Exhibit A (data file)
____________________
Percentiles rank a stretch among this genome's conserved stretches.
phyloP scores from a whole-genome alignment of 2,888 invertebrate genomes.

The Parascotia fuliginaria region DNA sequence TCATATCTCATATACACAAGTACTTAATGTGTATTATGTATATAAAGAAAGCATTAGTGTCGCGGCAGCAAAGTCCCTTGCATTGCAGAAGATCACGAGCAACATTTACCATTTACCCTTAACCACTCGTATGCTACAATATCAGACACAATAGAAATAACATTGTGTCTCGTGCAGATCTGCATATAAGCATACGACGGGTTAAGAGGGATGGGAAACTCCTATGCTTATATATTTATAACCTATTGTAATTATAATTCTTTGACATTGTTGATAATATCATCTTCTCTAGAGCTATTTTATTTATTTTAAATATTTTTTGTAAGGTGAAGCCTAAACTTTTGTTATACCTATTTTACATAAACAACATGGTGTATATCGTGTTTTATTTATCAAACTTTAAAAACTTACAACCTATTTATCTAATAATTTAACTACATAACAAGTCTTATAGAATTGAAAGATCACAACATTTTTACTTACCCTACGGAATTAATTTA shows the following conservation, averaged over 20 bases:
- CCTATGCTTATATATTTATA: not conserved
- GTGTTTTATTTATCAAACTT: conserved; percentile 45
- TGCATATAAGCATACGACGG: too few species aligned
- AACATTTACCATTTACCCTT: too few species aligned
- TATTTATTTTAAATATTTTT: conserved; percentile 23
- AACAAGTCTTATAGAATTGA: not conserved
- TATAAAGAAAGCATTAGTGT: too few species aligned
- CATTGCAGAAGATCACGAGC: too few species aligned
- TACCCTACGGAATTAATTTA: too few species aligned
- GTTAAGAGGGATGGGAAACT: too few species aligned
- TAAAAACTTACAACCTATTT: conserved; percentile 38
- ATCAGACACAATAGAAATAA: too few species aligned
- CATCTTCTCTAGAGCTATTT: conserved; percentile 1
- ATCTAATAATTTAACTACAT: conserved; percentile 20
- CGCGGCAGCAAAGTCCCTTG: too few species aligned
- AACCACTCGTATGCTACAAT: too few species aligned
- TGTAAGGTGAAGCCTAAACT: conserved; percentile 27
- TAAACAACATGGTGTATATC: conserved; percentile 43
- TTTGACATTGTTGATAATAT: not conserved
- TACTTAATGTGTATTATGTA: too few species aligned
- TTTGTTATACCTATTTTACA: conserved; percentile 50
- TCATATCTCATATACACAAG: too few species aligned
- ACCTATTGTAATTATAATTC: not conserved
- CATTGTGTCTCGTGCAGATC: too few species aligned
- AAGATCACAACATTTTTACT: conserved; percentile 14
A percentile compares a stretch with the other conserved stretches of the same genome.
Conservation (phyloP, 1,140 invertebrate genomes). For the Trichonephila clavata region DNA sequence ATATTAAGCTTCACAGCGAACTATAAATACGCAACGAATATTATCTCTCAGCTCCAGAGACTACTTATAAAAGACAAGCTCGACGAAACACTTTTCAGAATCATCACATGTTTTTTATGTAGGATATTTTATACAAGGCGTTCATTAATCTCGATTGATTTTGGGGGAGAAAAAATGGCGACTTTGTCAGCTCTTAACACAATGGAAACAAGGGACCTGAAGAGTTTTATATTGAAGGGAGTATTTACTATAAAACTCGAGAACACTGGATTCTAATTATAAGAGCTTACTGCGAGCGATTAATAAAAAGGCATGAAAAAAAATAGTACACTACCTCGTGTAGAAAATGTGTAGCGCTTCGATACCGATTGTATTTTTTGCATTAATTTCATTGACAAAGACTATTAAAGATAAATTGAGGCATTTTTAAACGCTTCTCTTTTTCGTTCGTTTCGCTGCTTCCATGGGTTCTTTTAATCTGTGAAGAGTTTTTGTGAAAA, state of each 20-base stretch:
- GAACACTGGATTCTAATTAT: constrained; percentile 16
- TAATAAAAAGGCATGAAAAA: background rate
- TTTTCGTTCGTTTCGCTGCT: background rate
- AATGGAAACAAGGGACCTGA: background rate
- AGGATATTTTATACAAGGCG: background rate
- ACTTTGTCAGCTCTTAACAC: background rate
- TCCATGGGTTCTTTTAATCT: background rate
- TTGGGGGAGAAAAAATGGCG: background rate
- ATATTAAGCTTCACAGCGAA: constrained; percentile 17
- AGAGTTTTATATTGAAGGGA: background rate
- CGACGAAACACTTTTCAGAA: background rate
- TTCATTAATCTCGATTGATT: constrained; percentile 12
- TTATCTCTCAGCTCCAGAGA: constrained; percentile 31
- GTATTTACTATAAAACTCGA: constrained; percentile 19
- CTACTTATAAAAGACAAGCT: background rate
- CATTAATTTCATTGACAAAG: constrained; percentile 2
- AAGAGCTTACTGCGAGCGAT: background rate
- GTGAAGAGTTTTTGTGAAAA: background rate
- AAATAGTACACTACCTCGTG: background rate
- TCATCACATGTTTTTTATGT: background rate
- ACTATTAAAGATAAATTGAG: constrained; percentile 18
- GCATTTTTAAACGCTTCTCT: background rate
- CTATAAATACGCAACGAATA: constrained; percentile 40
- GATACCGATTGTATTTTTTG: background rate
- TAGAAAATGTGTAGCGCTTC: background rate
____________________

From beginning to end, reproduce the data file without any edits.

Percentiles rank a stretch among this genome's conserved stretches.
phyloP scores from a whole-genome alignment of 2,888 invertebrate genomes.

The Parascotia fuliginaria region DNA sequence TCATATCTCATATACACAAGTACTTAATGTGTATTATGTATATAAAGAAAGCATTAGTGTCGCGGCAGCAAAGTCCCTTGCATTGCAGAAGATCACGAGCAACATTTACCATTTACCCTTAACCACTCGTATGCTACAATATCAGACACAATAGAAATAACATTGTGTCTCGTGCAGATCTGCATATAAGCATACGACGGGTTAAGAGGGATGGGAAACTCCTATGCTTATATATTTATAACCTATTGTAATTATAATTCTTTGACATTGTTGATAATATCATCTTCTCTAGAGCTATTTTATTTATTTTAAATATTTTTTGTAAGGTGAAGCCTAAACTTTTGTTATACCTATTTTACATAAACAACATGGTGTATATCGTGTTTTATTTATCAAACTTTAAAAACTTACAACCTATTTATCTAATAATTTAACTACATAACAAGTCTTATAGAATTGAAAGATCACAACATTTTTACTTACCCTACGGAATTAATTTA shows the following conservation, averaged over 20 bases:
- CCTATGCTTATATATTTATA: not conserved
- GTGTTTTATTTATCAAACTT: conserved; percentile 45
- TGCATATAAGCATACGACGG: too few species aligned
- AACATTTACCATTTACCCTT: too few species aligned
- TATTTATTTTAAATATTTTT: conserved; percentile 23
- AACAAGTCTTATAGAATTGA: not conserved
- TATAAAGAAAGCATTAGTGT: too few species aligned
- CATTGCAGAAGATCACGAGC: too few species aligned
- TACCCTACGGAATTAATTTA: too few species aligned
- GTTAAGAGGGATGGGAAACT: too few species aligned
- TAAAAACTTACAACCTATTT: conserved; percentile 38
- ATCAGACACAATAGAAATAA: too few species aligned
- CATCTTCTCTAGAGCTATTT: conserved; percentile 1
- ATCTAATAATTTAACTACAT: conserved; percentile 20
- CGCGGCAGCAAAGTCCCTTG: too few species aligned
- AACCACTCGTATGCTACAAT: too few species aligned
- TGTAAGGTGAAGCCTAAACT: conserved; percentile 27
- TAAACAACATGGTGTATATC: conserved; percentile 43
- TTTGACATTGTTGATAATAT: not conserved
- TACTTAATGTGTATTATGTA: too few species aligned
- TTTGTTATACCTATTTTACA: conserved; percentile 50
- TCATATCTCATATACACAAG: too few species aligned
- ACCTATTGTAATTATAATTC: not conserved
- CATTGTGTCTCGTGCAGATC: too few species aligned
- AAGATCACAACATTTTTACT: conserved; percentile 14
A percentile compares a stretch with the other conserved stretches of the same genome.
Conservation (phyloP, 1,140 invertebrate genomes). For the Trichonephila clavata region DNA sequence ATATTAAGCTTCACAGCGAACTATAAATACGCAACGAATATTATCTCTCAGCTCCAGAGACTACTTATAAAAGACAAGCTCGACGAAACACTTTTCAGAATCATCACATGTTTTTTATGTAGGATATTTTATACAAGGCGTTCATTAATCTCGATTGATTTTGGGGGAGAAAAAATGGCGACTTTGTCAGCTCTTAACACAATGGAAACAAGGGACCTGAAGAGTTTTATATTGAAGGGAGTATTTACTATAAAACTCGAGAACACTGGATTCTAATTATAAGAGCTTACTGCGAGCGATTAATAAAAAGGCATGAAAAAAAATAGTACACTACCTCGTGTAGAAAATGTGTAGCGCTTCGATACCGATTGTATTTTTTGCATTAATTTCATTGACAAAGACTATTAAAGATAAATTGAGGCATTTTTAAACGCTTCTCTTTTTCGTTCGTTTCGCTGCTTCCATGGGTTCTTTTAATCTGTGAAGAGTTTTTGTGAAAA, state of each 20-base stretch:
- GAACACTGGATTCTAATTAT: constrained; percentile 16
- TAATAAAAAGGCATGAAAAA: background rate
- TTTTCGTTCGTTTCGCTGCT: background rate
- AATGGAAACAAGGGACCTGA: background rate
- AGGATATTTTATACAAGGCG: background rate
- ACTTTGTCAGCTCTTAACAC: background rate
- TCCATGGGTTCTTTTAATCT: background rate
- TTGGGGGAGAAAAAATGGCG: background rate
- ATATTAAGCTTCACAGCGAA: constrained; percentile 17
- AGAGTTTTATATTGAAGGGA: background rate
- CGACGAAACACTTTTCAGAA: background rate
- TTCATTAATCTCGATTGATT: constrained; percentile 12
- TTATCTCTCAGCTCCAGAGA: constrained; percentile 31
- GTATTTACTATAAAACTCGA: constrained; percentile 19
- CTACTTATAAAAGACAAGCT: background rate
- CATTAATTTCATTGACAAAG: constrained; percentile 2
- AAGAGCTTACTGCGAGCGAT: background rate
- GTGAAGAGTTTTTGTGAAAA: background rate
- AAATAGTACACTACCTCGTG: background rate
- TCATCACATGTTTTTTATGT: background rate
- ACTATTAAAGATAAATTGAG: constrained; percentile 18
- GCATTTTTAAACGCTTCTCT: background rate
- CTATAAATACGCAACGAATA: constrained; percentile 40
- GATACCGATTGTATTTTTTG: background rate
- TAGAAAATGTGTAGCGCTTC: background rate